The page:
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Digestion in space/0g

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posted on Apr, 8 2016 @ 04:25 PM
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a reply to: TerryDon79

he intestines are a living thing. When visibly exposed during surgical operations, it seethes and undulates like a snake. the lining is squeezing the material within it, kneading it, digestion is a process like making dough by hand.

The gurgling and churning noises you hear is all that activity going on down there in your bowel basement…




posted on Apr, 8 2016 @ 04:34 PM
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originally posted by: intrptr
a reply to: TerryDon79

he intestines are a living thing. When visibly exposed during surgical operations, it seethes and undulates like a snake. the lining is squeezing the material within it, kneading it, digestion is a process like making dough by hand.

The gurgling and churning noises you hear is all that activity going on down there in your bowel basement…


Funnily enough, when a swanne posted about the stomach and the muscles etc I YouTubed a vid of stomach surgery then went from there. I never realised that that was what the stomach actually did.



posted on Apr, 8 2016 @ 04:39 PM
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originally posted by: TerryDon79

originally posted by: intrptr
a reply to: TerryDon79

he intestines are a living thing. When visibly exposed during surgical operations, it seethes and undulates like a snake. the lining is squeezing the material within it, kneading it, digestion is a process like making dough by hand.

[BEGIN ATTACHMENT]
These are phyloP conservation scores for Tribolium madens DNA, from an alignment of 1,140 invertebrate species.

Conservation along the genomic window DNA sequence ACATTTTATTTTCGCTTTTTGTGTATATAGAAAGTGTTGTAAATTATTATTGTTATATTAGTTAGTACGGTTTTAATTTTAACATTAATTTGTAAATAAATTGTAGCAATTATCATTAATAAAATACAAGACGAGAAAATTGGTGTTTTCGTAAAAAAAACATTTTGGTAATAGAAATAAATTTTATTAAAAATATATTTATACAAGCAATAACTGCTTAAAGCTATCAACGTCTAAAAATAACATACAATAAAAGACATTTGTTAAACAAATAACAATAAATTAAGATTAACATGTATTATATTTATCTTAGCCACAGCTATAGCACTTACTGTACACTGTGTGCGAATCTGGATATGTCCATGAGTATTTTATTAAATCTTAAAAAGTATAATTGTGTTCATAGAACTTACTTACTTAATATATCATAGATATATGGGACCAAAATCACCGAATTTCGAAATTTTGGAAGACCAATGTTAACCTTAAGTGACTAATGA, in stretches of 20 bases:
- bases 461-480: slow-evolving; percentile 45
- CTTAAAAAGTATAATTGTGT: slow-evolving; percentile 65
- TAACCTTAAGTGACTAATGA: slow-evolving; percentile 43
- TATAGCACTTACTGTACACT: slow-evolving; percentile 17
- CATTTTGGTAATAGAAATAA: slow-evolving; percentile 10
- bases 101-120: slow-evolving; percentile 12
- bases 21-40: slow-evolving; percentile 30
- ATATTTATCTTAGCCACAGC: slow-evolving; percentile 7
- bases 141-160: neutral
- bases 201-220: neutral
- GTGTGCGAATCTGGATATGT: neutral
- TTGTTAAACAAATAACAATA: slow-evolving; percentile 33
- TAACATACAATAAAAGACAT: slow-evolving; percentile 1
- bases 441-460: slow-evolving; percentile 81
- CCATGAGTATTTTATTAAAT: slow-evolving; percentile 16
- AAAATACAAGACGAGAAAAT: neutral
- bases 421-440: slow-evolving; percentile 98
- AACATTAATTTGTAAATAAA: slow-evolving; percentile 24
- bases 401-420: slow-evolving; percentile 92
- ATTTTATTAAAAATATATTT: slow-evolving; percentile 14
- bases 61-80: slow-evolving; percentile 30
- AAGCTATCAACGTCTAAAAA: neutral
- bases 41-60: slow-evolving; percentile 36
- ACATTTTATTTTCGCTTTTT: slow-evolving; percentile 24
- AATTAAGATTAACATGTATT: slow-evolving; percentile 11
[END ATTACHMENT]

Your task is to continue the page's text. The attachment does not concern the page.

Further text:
The gurgling and churning noises you hear is all that activity going on down there in your bowel basement…


Funnily enough, when a swanne posted about the stomach and the muscles etc I YouTubed a vid of stomach surgery then went from there. I never realized that that was what the stomach actually did.

I know its kinda gross. Like the product of digestion, best left unseen.



posted on Apr, 8 2016 @ 04:47 PM
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originally posted by: TerryDon79
a reply to: swanne

I think next time I have a question I might just U2U you and save the embarrassment lol.


Don't! It was a good question and I enjoyed reading the responses and learning.



posted on Apr, 8 2016 @ 05:01 PM
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originally posted by: Saint Exupery

originally posted by: TerryDon79
a reply to: swanne

I think next time I have a question I might just U2U you and save the embarrassment lol.


Don't! It was a good question and I enjoyed reading the responses and learning.


Next time I have a stupid question I'll make sure to post it lol.



posted on Apr, 8 2016 @ 05:07 PM
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Good answers here. Also, due to surface tension, any liquid-like food mush will actually try to stick to the inner surface of the stomach and intestines, even if there are some voids in the middle.

Astronauts experienced this surface tension phenomenon with urine in their bladder - instead of collecting at the bottom of the bladder (and thus triggering the need to pee when there was enough of it), their urine sticks around the walls of the bladder, accumulating to the point the bladder is almost completely full and they need to pee really really bad.



fentalks.svbtle.com...
edit on 8-4-2016 by wildespace because: (no reason given)



posted on Apr, 8 2016 @ 05:28 PM
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We are just meat tubes surrounded by mechanisms to get energy to the edges and back!

You also could ask, "How can anybody breath in zero G" and get pretty much the same answer (as long as the vehicle is pressurized your normal muscles do their thang). And as far as expelling things... well there is a special vacuum for that!

About the only real difference in zero G is staying hydrated (I think you need a little more water) for some reason that escapes me now.



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